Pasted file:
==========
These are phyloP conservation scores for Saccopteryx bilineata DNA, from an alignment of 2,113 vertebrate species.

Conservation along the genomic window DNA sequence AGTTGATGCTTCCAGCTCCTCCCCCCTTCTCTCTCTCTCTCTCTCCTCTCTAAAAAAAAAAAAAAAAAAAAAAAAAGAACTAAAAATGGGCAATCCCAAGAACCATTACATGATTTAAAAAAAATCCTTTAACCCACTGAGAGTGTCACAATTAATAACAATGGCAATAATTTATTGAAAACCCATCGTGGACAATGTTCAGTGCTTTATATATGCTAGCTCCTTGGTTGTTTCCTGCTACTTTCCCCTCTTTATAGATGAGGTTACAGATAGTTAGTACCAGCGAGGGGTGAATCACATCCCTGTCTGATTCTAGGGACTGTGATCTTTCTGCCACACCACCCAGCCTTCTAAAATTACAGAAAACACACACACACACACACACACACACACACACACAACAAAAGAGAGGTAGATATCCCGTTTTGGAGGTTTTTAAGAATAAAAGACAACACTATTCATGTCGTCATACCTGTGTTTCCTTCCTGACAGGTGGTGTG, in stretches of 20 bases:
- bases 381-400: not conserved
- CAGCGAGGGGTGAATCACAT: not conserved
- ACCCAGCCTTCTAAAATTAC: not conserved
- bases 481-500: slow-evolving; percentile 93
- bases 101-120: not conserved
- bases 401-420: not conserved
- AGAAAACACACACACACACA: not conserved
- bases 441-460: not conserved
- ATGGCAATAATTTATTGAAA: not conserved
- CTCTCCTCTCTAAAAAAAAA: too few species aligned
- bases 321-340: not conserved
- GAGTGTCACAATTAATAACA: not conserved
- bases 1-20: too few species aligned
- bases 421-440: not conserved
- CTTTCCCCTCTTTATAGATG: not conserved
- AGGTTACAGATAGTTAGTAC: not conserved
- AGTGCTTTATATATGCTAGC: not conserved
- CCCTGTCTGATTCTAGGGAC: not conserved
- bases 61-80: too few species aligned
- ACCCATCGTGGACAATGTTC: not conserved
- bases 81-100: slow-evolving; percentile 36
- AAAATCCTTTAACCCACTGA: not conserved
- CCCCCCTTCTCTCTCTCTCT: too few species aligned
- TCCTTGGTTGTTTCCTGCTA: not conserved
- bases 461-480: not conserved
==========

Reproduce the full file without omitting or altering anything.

These are phyloP conservation scores for Saccopteryx bilineata DNA, from an alignment of 2,113 vertebrate species.

Conservation along the genomic window DNA sequence AGTTGATGCTTCCAGCTCCTCCCCCCTTCTCTCTCTCTCTCTCTCCTCTCTAAAAAAAAAAAAAAAAAAAAAAAAAGAACTAAAAATGGGCAATCCCAAGAACCATTACATGATTTAAAAAAAATCCTTTAACCCACTGAGAGTGTCACAATTAATAACAATGGCAATAATTTATTGAAAACCCATCGTGGACAATGTTCAGTGCTTTATATATGCTAGCTCCTTGGTTGTTTCCTGCTACTTTCCCCTCTTTATAGATGAGGTTACAGATAGTTAGTACCAGCGAGGGGTGAATCACATCCCTGTCTGATTCTAGGGACTGTGATCTTTCTGCCACACCACCCAGCCTTCTAAAATTACAGAAAACACACACACACACACACACACACACACACACACAACAAAAGAGAGGTAGATATCCCGTTTTGGAGGTTTTTAAGAATAAAAGACAACACTATTCATGTCGTCATACCTGTGTTTCCTTCCTGACAGGTGGTGTG, in stretches of 20 bases:
- bases 381-400: not conserved
- CAGCGAGGGGTGAATCACAT: not conserved
- ACCCAGCCTTCTAAAATTAC: not conserved
- bases 481-500: slow-evolving; percentile 93
- bases 101-120: not conserved
- bases 401-420: not conserved
- AGAAAACACACACACACACA: not conserved
- bases 441-460: not conserved
- ATGGCAATAATTTATTGAAA: not conserved
- CTCTCCTCTCTAAAAAAAAA: too few species aligned
- bases 321-340: not conserved
- GAGTGTCACAATTAATAACA: not conserved
- bases 1-20: too few species aligned
- bases 421-440: not conserved
- CTTTCCCCTCTTTATAGATG: not conserved
- AGGTTACAGATAGTTAGTAC: not conserved
- AGTGCTTTATATATGCTAGC: not conserved
- CCCTGTCTGATTCTAGGGAC: not conserved
- bases 61-80: too few species aligned
- ACCCATCGTGGACAATGTTC: not conserved
- bases 81-100: slow-evolving; percentile 36
- AAAATCCTTTAACCCACTGA: not conserved
- CCCCCCTTCTCTCTCTCTCT: too few species aligned
- TCCTTGGTTGTTTCCTGCTA: not conserved
- bases 461-480: not conserved